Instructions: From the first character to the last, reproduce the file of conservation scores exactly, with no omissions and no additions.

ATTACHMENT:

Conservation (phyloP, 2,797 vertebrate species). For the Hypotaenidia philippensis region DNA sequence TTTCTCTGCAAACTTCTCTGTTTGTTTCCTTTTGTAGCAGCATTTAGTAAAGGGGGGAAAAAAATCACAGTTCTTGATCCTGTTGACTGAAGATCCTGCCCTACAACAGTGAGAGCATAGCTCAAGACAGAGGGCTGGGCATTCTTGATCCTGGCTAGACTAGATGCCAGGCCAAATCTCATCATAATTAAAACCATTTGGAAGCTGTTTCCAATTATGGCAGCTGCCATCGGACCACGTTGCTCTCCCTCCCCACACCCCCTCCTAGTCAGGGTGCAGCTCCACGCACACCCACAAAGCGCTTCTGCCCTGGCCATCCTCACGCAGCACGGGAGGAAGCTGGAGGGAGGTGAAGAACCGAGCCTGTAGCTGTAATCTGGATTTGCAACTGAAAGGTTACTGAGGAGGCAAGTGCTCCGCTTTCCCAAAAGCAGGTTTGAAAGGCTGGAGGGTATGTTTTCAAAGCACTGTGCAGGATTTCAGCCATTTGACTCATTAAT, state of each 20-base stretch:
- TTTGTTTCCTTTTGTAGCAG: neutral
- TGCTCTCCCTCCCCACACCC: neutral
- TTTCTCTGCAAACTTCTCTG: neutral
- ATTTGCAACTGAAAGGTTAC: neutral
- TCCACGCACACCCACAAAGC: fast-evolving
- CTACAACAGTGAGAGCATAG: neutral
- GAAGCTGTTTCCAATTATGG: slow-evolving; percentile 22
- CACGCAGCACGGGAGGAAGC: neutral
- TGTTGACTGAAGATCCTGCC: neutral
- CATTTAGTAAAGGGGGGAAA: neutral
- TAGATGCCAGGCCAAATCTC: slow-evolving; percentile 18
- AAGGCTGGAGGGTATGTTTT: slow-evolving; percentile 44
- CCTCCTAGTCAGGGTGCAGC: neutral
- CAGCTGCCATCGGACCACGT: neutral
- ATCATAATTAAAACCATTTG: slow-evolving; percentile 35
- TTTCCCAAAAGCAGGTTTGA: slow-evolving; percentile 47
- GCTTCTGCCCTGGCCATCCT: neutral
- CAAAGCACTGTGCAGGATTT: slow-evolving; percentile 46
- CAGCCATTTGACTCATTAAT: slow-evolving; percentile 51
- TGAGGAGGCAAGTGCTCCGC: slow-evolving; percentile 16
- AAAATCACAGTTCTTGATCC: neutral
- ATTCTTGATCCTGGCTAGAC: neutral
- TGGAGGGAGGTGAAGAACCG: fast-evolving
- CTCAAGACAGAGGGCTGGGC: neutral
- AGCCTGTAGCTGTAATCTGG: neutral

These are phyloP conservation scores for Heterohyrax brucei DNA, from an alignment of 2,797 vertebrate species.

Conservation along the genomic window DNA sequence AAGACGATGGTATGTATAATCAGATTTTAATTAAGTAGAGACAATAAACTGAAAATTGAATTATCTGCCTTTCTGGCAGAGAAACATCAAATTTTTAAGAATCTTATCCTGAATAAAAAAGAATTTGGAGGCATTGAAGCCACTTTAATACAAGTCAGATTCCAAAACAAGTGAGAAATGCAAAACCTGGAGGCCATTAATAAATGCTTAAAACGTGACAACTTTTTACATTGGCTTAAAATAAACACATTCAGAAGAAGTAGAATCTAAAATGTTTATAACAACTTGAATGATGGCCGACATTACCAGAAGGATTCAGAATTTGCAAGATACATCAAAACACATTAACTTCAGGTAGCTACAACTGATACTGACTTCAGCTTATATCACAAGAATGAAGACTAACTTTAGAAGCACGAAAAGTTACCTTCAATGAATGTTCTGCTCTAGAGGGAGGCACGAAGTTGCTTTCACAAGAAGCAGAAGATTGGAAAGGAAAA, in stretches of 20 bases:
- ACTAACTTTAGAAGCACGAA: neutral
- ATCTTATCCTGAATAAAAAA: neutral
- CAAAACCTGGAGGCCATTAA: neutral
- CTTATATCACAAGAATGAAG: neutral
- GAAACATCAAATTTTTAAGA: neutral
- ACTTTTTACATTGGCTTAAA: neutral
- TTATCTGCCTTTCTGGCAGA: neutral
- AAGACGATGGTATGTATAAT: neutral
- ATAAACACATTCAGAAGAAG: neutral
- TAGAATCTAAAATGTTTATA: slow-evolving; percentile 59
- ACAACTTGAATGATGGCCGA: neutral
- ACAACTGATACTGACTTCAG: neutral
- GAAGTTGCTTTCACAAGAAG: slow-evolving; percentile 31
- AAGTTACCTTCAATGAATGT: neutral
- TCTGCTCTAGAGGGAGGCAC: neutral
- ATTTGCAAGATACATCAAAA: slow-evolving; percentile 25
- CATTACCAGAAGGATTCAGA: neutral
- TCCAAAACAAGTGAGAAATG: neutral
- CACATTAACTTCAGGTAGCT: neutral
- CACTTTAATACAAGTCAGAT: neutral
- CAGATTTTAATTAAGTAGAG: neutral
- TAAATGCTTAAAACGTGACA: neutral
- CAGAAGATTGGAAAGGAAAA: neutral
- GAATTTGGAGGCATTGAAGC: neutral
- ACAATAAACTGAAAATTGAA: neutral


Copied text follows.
Conservation (phyloP, 2,797 vertebrate species). For the Hypotaenidia philippensis region DNA sequence TTTCTCTGCAAACTTCTCTGTTTGTTTCCTTTTGTAGCAGCATTTAGTAAAGGGGGGAAAAAAATCACAGTTCTTGATCCTGTTGACTGAAGATCCTGCCCTACAACAGTGAGAGCATAGCTCAAGACAGAGGGCTGGGCATTCTTGATCCTGGCTAGACTAGATGCCAGGCCAAATCTCATCATAATTAAAACCATTTGGAAGCTGTTTCCAATTATGGCAGCTGCCATCGGACCACGTTGCTCTCCCTCCCCACACCCCCTCCTAGTCAGGGTGCAGCTCCACGCACACCCACAAAGCGCTTCTGCCCTGGCCATCCTCACGCAGCACGGGAGGAAGCTGGAGGGAGGTGAAGAACCGAGCCTGTAGCTGTAATCTGGATTTGCAACTGAAAGGTTACTGAGGAGGCAAGTGCTCCGCTTTCCCAAAAGCAGGTTTGAAAGGCTGGAGGGTATGTTTTCAAAGCACTGTGCAGGATTTCAGCCATTTGACTCATTAAT, state of each 20-base stretch:
- TTTGTTTCCTTTTGTAGCAG: neutral
- TGCTCTCCCTCCCCACACCC: neutral
- TTTCTCTGCAAACTTCTCTG: neutral
- ATTTGCAACTGAAAGGTTAC: neutral
- TCCACGCACACCCACAAAGC: fast-evolving
- CTACAACAGTGAGAGCATAG: neutral
- GAAGCTGTTTCCAATTATGG: slow-evolving; percentile 22
- CACGCAGCACGGGAGGAAGC: neutral
- TGTTGACTGAAGATCCTGCC: neutral
- CATTTAGTAAAGGGGGGAAA: neutral
- TAGATGCCAGGCCAAATCTC: slow-evolving; percentile 18
- AAGGCTGGAGGGTATGTTTT: slow-evolving; percentile 44
- CCTCCTAGTCAGGGTGCAGC: neutral
- CAGCTGCCATCGGACCACGT: neutral
- ATCATAATTAAAACCATTTG: slow-evolving; percentile 35
- TTTCCCAAAAGCAGGTTTGA: slow-evolving; percentile 47
- GCTTCTGCCCTGGCCATCCT: neutral
- CAAAGCACTGTGCAGGATTT: slow-evolving; percentile 46
- CAGCCATTTGACTCATTAAT: slow-evolving; percentile 51
- TGAGGAGGCAAGTGCTCCGC: slow-evolving; percentile 16
- AAAATCACAGTTCTTGATCC: neutral
- ATTCTTGATCCTGGCTAGAC: neutral
- TGGAGGGAGGTGAAGAACCG: fast-evolving
- CTCAAGACAGAGGGCTGGGC: neutral
- AGCCTGTAGCTGTAATCTGG: neutral

These are phyloP conservation scores for Heterohyrax brucei DNA, from an alignment of 2,797 vertebrate species.

Conservation along the genomic window DNA sequence AAGACGATGGTATGTATAATCAGATTTTAATTAAGTAGAGACAATAAACTGAAAATTGAATTATCTGCCTTTCTGGCAGAGAAACATCAAATTTTTAAGAATCTTATCCTGAATAAAAAAGAATTTGGAGGCATTGAAGCCACTTTAATACAAGTCAGATTCCAAAACAAGTGAGAAATGCAAAACCTGGAGGCCATTAATAAATGCTTAAAACGTGACAACTTTTTACATTGGCTTAAAATAAACACATTCAGAAGAAGTAGAATCTAAAATGTTTATAACAACTTGAATGATGGCCGACATTACCAGAAGGATTCAGAATTTGCAAGATACATCAAAACACATTAACTTCAGGTAGCTACAACTGATACTGACTTCAGCTTATATCACAAGAATGAAGACTAACTTTAGAAGCACGAAAAGTTACCTTCAATGAATGTTCTGCTCTAGAGGGAGGCACGAAGTTGCTTTCACAAGAAGCAGAAGATTGGAAAGGAAAA, in stretches of 20 bases:
- ACTAACTTTAGAAGCACGAA: neutral
- ATCTTATCCTGAATAAAAAA: neutral
- CAAAACCTGGAGGCCATTAA: neutral
- CTTATATCACAAGAATGAAG: neutral
- GAAACATCAAATTTTTAAGA: neutral
- ACTTTTTACATTGGCTTAAA: neutral
- TTATCTGCCTTTCTGGCAGA: neutral
- AAGACGATGGTATGTATAAT: neutral
- ATAAACACATTCAGAAGAAG: neutral
- TAGAATCTAAAATGTTTATA: slow-evolving; percentile 59
- ACAACTTGAATGATGGCCGA: neutral
- ACAACTGATACTGACTTCAG: neutral
- GAAGTTGCTTTCACAAGAAG: slow-evolving; percentile 31
- AAGTTACCTTCAATGAATGT: neutral
- TCTGCTCTAGAGGGAGGCAC: neutral
- ATTTGCAAGATACATCAAAA: slow-evolving; percentile 25
- CATTACCAGAAGGATTCAGA: neutral
- TCCAAAACAAGTGAGAAATG: neutral
- CACATTAACTTCAGGTAGCT: neutral
- CACTTTAATACAAGTCAGAT: neutral
- CAGATTTTAATTAAGTAGAG: neutral
- TAAATGCTTAAAACGTGACA: neutral
- CAGAAGATTGGAAAGGAAAA: neutral
- GAATTTGGAGGCATTGAAGC: neutral
- ACAATAAACTGAAAATTGAA: neutral